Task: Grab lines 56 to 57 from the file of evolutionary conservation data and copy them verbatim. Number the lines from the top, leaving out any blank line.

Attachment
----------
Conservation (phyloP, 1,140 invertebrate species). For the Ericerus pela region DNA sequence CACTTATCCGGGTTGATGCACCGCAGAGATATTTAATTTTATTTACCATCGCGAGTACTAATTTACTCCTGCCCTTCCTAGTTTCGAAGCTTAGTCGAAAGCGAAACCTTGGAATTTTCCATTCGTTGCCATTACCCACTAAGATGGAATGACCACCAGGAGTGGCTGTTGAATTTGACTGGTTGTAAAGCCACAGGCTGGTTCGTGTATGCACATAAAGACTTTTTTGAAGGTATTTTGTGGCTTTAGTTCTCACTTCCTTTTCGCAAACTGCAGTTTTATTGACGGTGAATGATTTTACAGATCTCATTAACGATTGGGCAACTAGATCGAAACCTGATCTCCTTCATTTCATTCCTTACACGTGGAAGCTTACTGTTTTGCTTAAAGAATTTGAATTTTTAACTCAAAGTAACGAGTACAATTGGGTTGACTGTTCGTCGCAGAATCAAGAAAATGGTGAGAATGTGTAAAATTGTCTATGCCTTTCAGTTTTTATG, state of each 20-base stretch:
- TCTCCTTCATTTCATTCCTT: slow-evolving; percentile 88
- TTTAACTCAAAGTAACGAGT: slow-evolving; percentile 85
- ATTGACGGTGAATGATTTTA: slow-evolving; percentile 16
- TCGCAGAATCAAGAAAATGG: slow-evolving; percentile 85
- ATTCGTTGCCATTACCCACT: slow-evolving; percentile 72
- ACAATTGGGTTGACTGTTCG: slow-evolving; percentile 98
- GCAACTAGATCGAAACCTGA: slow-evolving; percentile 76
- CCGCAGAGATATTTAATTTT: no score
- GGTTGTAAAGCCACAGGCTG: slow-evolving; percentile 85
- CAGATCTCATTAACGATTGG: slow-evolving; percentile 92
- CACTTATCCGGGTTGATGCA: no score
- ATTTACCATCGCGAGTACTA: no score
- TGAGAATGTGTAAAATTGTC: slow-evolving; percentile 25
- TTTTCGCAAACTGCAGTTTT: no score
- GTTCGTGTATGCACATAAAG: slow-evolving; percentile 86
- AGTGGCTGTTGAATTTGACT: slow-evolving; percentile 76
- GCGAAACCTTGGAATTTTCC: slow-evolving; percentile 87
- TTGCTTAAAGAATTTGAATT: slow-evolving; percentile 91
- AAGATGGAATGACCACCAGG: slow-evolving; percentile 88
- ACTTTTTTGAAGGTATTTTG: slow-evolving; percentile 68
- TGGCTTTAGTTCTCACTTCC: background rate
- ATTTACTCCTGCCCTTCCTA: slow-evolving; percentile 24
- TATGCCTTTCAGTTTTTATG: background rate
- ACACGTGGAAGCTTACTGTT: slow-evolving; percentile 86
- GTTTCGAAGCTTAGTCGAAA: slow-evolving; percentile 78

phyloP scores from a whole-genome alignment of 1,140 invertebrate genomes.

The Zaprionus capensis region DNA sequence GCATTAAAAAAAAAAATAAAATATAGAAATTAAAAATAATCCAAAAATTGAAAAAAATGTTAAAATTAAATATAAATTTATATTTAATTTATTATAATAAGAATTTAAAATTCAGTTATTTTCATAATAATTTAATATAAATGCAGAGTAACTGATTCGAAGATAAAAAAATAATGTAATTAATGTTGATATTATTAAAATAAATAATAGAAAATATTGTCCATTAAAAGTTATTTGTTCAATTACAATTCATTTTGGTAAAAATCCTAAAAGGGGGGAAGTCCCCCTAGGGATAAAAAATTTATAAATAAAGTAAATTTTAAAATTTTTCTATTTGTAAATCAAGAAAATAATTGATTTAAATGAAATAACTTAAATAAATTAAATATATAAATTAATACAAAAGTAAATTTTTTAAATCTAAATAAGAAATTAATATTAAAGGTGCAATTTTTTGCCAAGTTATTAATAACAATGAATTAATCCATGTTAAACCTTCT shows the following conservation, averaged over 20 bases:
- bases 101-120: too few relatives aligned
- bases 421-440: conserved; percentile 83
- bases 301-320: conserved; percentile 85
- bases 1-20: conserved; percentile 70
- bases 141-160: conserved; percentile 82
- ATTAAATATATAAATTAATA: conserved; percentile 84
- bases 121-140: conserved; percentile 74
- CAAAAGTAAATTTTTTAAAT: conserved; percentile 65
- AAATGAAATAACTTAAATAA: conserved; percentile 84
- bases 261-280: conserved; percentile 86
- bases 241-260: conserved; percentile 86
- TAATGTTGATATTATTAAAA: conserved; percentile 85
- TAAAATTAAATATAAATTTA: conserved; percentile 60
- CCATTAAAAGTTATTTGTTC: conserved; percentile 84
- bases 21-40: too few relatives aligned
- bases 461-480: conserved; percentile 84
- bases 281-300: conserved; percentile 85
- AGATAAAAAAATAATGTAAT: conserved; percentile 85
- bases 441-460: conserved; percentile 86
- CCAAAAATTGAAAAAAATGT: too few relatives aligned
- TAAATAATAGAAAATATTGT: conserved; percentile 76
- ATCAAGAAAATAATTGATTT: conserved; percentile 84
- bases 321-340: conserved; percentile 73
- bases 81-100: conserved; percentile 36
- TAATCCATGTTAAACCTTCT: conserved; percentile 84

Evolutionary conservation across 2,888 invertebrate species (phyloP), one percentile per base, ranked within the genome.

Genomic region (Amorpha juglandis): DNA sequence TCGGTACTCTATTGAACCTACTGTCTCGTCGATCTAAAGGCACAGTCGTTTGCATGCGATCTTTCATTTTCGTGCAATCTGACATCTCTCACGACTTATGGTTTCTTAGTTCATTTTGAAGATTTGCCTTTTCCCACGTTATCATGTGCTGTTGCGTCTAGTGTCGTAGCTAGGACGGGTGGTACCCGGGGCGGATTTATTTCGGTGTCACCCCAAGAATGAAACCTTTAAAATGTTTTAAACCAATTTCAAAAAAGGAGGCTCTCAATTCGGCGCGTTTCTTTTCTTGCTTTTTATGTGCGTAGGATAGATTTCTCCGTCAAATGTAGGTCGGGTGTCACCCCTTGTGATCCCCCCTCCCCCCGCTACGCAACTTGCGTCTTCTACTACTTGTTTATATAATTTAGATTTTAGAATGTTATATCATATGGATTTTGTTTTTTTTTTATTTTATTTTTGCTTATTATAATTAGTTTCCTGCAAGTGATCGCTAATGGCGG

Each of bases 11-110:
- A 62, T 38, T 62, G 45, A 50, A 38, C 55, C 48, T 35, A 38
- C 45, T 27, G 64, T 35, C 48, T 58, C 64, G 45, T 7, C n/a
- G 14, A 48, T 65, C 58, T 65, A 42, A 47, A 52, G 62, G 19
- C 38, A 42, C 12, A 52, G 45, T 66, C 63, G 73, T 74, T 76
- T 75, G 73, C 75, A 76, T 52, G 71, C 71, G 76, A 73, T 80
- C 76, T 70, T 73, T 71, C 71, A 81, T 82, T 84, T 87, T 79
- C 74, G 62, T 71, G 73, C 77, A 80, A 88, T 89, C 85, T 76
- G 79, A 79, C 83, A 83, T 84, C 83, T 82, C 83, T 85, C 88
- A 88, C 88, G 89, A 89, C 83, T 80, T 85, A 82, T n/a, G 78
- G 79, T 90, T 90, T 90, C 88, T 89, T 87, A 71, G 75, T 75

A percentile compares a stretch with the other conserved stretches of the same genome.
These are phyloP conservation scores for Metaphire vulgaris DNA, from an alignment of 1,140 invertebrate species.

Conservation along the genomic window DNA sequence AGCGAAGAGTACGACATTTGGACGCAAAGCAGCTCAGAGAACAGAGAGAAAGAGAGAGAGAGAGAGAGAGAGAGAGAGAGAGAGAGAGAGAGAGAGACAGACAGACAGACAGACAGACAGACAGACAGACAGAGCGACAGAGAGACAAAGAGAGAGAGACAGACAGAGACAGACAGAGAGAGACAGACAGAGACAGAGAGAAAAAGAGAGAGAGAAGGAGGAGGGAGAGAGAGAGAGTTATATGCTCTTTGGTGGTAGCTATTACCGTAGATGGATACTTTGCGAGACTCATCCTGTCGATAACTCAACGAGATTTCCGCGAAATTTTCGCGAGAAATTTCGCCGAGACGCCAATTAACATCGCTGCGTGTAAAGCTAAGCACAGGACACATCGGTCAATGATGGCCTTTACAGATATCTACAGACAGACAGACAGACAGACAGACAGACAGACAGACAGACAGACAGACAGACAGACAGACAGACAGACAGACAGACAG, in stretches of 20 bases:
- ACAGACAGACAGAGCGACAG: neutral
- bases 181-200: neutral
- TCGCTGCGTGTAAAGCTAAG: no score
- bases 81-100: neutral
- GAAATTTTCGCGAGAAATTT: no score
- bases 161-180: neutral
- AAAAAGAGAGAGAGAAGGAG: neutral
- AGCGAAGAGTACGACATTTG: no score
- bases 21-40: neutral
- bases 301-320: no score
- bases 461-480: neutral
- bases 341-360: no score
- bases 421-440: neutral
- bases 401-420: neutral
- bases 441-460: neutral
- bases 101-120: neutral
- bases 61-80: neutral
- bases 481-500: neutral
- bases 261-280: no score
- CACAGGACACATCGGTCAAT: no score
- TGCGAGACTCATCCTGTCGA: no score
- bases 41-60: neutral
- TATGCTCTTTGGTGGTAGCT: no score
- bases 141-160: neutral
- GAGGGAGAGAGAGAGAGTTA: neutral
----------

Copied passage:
Each of bases 11-110:
- A 62, T 38, T 62, G 45, A 50, A 38, C 55, C 48, T 35, A 38